This week’s parsha- “VaYeishev” (and he dwelled) is the beginning of a long, long narrative devoted to the life and adventures of Joseph, Jacob’s favourite son. In unusual detail 4 weeks of Torah readings, 13 chapters of text, are dedicated to Joseph’s trajectory from being a shepherd’s son to becoming second in command to the ruler of a large and powerful nation. In this parsha we do get another story as well, the story of Yehuda and Tamar. What I will do today is compare the paths of these two brothers.

Jacob’s Gift to Joseph by Laya Crust

Our parsha begins stating that Isaac loved Joseph more than all his other children, and made him a striped, or multi -coloured, coat. Joseph’s brothers were jealous and aggravated by him, especially after he shared his dreams of grandeur with his brothers. Not only had he been given a regal coat by his father, but shared the dream in which his entire family bowed down to him. The brothers were so angry they decided to kill him. Yehuda was the one sibling who spoke up and convinced them not to murder Joseph, rather they should sell him to passing traders.


  by Laya Crust

As the stories play out we witness certain events in the lives of Yehuda and Yosef.  Yosef was the favoured son, given a regal gift by his doting father. He had dreams of grandeur then was abruptly thrown into a pit and sold into slavery. In Egypt he was bought by Potiphar, rose to a position of responsibility within Potiphar’s home, then was thrown into jail because of Potiphar’s jealous and conniving wife. In prison he once again rose to a position of influence where he interpreted two dreams. Ultimately he was taken out of jail to again interpret two dreams for the Pharaoh. Through his correct interpretation of the dreams he became Grand Vizier over of all of Egypt. He became a leader, and a man of power.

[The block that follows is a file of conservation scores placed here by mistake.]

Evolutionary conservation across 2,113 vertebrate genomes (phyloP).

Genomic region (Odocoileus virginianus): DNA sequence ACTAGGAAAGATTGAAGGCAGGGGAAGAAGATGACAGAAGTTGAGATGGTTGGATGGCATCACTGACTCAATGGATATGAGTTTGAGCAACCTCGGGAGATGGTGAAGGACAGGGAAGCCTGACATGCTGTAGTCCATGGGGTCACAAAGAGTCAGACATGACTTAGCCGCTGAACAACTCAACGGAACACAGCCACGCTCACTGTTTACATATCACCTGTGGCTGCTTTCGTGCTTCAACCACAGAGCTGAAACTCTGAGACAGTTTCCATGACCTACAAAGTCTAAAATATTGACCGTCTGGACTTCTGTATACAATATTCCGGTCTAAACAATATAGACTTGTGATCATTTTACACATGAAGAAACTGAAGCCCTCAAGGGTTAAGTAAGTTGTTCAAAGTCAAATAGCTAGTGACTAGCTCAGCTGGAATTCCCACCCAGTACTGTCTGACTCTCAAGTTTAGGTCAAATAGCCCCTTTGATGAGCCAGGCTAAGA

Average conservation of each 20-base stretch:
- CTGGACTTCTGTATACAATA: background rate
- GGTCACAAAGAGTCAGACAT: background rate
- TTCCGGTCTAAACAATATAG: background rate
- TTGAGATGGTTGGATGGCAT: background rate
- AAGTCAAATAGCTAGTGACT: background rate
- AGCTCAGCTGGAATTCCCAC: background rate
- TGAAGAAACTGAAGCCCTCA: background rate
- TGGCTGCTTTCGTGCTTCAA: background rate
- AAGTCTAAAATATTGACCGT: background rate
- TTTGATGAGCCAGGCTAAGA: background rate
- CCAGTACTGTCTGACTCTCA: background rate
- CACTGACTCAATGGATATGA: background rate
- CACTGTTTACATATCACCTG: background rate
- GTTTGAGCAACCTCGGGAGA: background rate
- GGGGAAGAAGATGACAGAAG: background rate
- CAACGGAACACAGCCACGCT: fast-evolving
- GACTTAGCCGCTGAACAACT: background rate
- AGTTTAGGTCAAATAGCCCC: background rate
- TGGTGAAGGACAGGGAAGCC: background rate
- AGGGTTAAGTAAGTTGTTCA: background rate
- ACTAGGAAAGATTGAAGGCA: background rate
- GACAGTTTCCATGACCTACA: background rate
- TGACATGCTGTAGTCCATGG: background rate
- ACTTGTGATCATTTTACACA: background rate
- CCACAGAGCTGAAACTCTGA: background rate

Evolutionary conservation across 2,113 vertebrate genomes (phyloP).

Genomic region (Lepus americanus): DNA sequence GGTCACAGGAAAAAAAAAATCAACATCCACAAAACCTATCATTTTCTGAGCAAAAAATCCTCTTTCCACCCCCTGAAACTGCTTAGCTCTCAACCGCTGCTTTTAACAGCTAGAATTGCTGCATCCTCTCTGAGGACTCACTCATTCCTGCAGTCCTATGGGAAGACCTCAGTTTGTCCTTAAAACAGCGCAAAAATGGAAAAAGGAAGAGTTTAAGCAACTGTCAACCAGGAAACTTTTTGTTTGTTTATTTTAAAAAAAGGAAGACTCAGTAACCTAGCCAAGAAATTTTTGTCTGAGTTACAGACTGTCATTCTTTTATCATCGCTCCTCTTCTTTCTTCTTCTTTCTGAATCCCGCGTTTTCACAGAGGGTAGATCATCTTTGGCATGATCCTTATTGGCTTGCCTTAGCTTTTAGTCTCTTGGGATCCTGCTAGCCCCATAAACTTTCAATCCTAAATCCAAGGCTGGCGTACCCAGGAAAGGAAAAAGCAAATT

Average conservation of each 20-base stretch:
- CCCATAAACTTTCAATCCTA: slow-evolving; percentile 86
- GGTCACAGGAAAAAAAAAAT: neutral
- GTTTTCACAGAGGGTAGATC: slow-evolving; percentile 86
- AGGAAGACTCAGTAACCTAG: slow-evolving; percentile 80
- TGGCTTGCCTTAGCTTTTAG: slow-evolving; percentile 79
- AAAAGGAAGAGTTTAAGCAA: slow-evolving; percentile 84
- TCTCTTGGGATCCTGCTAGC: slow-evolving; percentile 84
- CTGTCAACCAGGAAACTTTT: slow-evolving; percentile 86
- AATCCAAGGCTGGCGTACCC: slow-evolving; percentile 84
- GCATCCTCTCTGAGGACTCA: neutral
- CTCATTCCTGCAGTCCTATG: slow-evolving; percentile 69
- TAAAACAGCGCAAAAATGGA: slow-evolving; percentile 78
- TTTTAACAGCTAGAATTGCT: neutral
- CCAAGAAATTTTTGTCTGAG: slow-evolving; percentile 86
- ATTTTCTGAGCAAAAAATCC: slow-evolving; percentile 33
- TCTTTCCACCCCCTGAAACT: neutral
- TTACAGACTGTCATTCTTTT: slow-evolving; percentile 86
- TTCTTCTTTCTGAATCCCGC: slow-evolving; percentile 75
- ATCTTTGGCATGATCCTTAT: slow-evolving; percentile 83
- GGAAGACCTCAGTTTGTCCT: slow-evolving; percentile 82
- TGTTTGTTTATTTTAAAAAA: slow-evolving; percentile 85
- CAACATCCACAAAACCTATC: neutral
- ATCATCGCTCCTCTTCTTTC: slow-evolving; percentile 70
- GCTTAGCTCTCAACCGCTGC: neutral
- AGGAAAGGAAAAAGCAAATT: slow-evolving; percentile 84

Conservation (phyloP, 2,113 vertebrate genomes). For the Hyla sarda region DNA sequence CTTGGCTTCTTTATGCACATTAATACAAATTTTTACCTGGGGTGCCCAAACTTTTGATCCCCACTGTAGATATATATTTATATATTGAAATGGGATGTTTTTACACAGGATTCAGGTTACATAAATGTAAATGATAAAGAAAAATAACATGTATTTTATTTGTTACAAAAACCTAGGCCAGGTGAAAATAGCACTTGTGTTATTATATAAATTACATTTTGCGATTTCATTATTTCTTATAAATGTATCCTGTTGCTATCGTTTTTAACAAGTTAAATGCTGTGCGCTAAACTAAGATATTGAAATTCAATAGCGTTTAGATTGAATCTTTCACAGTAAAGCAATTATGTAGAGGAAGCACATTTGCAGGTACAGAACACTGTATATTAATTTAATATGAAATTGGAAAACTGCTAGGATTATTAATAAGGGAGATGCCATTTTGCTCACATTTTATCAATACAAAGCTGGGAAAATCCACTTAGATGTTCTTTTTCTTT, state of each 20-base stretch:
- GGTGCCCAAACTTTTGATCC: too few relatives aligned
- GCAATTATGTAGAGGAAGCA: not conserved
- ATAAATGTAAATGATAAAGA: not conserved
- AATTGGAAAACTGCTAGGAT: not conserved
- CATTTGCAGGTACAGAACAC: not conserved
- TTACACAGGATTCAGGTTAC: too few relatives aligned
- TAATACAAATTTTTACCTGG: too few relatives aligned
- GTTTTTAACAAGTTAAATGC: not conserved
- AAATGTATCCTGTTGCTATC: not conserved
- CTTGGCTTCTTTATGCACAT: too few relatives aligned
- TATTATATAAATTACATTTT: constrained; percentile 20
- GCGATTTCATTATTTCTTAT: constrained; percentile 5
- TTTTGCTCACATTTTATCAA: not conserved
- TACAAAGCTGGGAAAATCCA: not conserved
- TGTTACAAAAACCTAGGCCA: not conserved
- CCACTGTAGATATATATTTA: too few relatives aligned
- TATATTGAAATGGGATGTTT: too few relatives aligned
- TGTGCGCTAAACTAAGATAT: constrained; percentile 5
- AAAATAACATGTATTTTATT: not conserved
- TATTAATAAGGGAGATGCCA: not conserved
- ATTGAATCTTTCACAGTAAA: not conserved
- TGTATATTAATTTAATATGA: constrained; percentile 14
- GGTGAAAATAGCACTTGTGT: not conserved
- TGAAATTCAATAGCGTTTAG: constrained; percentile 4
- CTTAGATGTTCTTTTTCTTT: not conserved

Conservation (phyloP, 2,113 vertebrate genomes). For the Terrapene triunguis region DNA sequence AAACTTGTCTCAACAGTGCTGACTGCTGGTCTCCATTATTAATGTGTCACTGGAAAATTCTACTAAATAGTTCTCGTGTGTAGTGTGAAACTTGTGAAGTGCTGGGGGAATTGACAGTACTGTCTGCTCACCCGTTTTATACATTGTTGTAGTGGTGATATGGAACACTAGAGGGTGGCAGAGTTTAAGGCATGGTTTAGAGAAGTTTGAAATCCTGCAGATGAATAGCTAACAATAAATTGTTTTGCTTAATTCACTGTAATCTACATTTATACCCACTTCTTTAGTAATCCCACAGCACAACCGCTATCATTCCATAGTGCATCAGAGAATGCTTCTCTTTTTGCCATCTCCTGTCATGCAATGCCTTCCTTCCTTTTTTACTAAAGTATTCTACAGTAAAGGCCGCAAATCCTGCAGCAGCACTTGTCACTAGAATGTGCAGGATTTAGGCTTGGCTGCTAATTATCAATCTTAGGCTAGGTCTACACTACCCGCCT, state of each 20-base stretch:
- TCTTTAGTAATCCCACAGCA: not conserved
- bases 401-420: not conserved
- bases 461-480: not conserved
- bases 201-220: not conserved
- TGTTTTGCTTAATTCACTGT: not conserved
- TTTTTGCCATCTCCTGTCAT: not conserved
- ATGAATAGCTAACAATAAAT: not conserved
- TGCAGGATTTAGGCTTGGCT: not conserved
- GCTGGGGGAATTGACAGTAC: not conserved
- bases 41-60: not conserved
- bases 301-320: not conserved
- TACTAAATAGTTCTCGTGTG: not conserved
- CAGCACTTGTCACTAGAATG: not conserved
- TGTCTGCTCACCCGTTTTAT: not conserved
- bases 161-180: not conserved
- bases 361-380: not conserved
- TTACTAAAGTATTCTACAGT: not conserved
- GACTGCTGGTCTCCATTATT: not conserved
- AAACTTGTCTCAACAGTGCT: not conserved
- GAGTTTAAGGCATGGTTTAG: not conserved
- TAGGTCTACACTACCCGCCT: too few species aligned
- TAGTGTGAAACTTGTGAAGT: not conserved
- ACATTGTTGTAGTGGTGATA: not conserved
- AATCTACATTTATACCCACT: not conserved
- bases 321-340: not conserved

Yehuda had a very different path. He iwa the fourth son of Isaac and Leah and barely mentioned until the incident where he saved Yosef from death. There is an unexpected story in the midst of this parsha featuring Yehuda and Tamar, his daughter-in-law.  Yehuda “went down from his brothers” and married an unnamed Canaanite woman. They had three sons. The oldest, Er,  married a woman named Tamar. Er was punished by God and died, so Yehuda had his next son, Onan, marry Tamar. Onan also sinned and was punished by God and died. Yehuda thought the deaths were Tamar’s fault. Instead of taking care of her he sent her away ostensibly until his third son, Shuah, could marry her. When years passed and Tamar realized she would forever be forgotten she took matters into her own hands. She dressed as a lady of the night.  Yehuda, not knowing her identity, slept with her. It’s an interesting story. Ultimately Tamar was to be punished for being a harlot. When Tamar proved to Yehuda that her situation had been untenable due to his  wrongful actions Yehuda took responsibility.  Tamar gave birth to twins. Her son Perez was the first of the Davidic line. Later in the Yosef narrative Yehuda took a lead role in Egypt and attempted to alleviate and solve difficult issues.

These different paths of Yehuda and Yosef are thought provoking. Yosef was the favoured and talented son. He consistently became a leader wherever he lived. Each time he was toppled from his position he would rise again, becoming an advisor, an interpreter, and a leader. It would have been logical for him to be seen as the next leader of the Jewish people. Why did that role fall to Yehuda?